serve 1,600,000,000 living men, we have 11,600,000,000 dead man-powers and
included. It looks like the millennium. It would be so if we but used all
this power in a constructive way, eliminating waste and controversy and
all those factors which hamper production and progress. The present
economic system does not realize even the beginning of the magnitude of
this truth and the tremendous results which are to be achieved through the
adjustment of it. The problem will be solved by Human Engineering, for
this will establish the right understanding of values and will show how to
manage world problems scientifically; it will give a scientific foundation
to Political Economy and transform so-called “scientific shop management”
into genuine “scientific world management.”(12)

There is a chasm between “Capital” and “Labor,” but nature does not know
“Capital” or “Labor” at all. Nature knows only matter, energy, “space,”
“time,” potential and kinetic use-values, forces in all their direct and
indirect expression, the energies of living men, living powers of dead
men, and the bound-up powers of Time and the ancient Sun. Nature made man
an increasing exponential function of time, a time-binder, a power able to
transform and direct basic powers. Sometimes we hypocritically like to
delude ourselves, if our delusions are agreeable—and profitable. We call
human work “manual labor” and we pretend that we need the laborer for his
muscular service, but when we thus speak, we are thoughtless, stupid, or
insincere. What we look for in the worker is his _control_ of his muscles;
mechanical work is or can be replaced almost entirely by machinery. What
we will never be able to replace by machinery is a Man, because man
belongs to the level of a dimension above machinery. Engine-power, sun
man-power, and capital—mainly the work of the dead—are inanimate; they
become productive only when quickened by the time-binding energies of
living men and women. Then only are the results proportional to the ever
growing magnitude of exponential power. In nature’s economy the
time-binders are the intelligent forces. There is none else known to us,
and from the engineer’s point of view, Edison and the simplest laborer,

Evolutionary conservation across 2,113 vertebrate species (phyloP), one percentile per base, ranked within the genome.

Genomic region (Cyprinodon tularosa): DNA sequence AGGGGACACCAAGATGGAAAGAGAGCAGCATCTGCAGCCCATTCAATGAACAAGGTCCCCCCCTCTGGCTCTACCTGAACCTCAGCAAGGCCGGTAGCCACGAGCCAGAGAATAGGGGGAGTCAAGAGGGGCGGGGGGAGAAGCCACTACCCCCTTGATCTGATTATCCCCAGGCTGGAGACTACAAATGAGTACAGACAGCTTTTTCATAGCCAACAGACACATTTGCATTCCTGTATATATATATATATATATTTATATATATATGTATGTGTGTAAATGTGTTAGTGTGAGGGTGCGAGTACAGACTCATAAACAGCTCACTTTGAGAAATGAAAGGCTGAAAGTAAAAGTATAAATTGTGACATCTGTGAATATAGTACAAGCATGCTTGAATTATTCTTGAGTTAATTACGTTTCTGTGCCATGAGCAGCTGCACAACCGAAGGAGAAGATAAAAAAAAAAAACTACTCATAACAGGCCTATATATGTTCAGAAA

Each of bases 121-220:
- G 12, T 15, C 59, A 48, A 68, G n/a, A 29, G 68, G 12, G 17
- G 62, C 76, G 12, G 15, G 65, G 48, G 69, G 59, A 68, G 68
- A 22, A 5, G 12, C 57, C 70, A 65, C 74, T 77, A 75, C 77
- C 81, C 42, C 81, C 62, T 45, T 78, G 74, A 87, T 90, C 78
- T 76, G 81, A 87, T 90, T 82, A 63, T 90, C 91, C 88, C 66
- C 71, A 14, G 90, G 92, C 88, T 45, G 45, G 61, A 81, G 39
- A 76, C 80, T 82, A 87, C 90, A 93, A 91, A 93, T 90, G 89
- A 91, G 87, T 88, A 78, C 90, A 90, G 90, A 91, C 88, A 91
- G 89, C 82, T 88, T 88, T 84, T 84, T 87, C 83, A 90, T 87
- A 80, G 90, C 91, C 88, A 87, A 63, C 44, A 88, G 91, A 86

Smith or Jones, are basically the same; their powers or capacities are
exponential, and, though differing in degree, are the same in kind. This
may seem optimistic but all engineers are optimists. They deal only with
fact and truth. If they make mistakes, if their bridges break down, then,
no matter how clever their sophistry, they are adjudged criminal. Like
severity must be made the rule and practice toward all those who control
the institutions and great affairs of human society. Periodical
break-downs must be prevented. The engineers of human society must be held
responsible, as the bridge engineer is held to-day.

Things are often simpler than they appear at the first glance. There may
be fire and plenty of coal in a stove, yet no heat; the fire does not burn
well; an engineer will remove the natural causes of obstruction of the
natural process; even such a simple thing as the removal of ashes may
solve the problem. It seems simple enough. The truth is often clear and
simple, if only it be not obscured and complicated by sophistry.

“Capitalistic” reasoning and “Socialistic” reasoning—Nature does not know
such things. Nature has only one “reasoning” in all its functions. Our
falsifying of nature’s laws makes the controversy. Socialism exists as an
_ism_ because Capitalism exists as an _ism_; the clash is only an
expression of the eternal law of action and reaction.

We are living in a world of wealth, a world enriched by many generations
of dead men’s toil; between the lust of the one to _keep_ and the lust of
others to _get_, there is little to choose; such contentions of lust
against lust are _sub_-human—animalistic; such ethics is zoological
ethics—the righteousness of tooth and claw; below the human dimensions of
life, utterly unworthy of the creative energy—the time-binding capacity—of
humanity. Socialism feels keenly and sees dimly that human affairs are not
conducted in conformity with natural laws. Capitalism neither sees it nor
keenly feels it. Neither the one nor the other stops to investigate
natural laws—nature’s laws—laws of human nature—scientifically. They both
of them use the same speculative methods in their arguments, and there can
be no issue. Against one old-fashioned, speculative argument, there is
always a speculative answer. They both speak about the truth, but their
methods can not find the truth nor their language express it. They speak
of “justice,” “right” and so forth, not knowing that their conceptions of
those terms are based on a wrong understanding of values. There is one and
but one remedy, and that remedy consists in applying scientific method to
the study of the subject. Sound reasoning, once introduced, will overrun
humanity as the fields turn green in the spring; it will eliminate the
waste of energy in controversies; it will attract all forces toward
construction and the exploitation of nature for the common weal.

There are capitalists and capitalists; there are socialists and
socialists. Among the capitalists there are those who want wealth—mainly
the fruit of dead men’s toil—for themselves. Among the socialists there
are those—the orthodox socialists—who seek to disperse it. The former do
not perceive that the product of the labor of the dead is itself dead if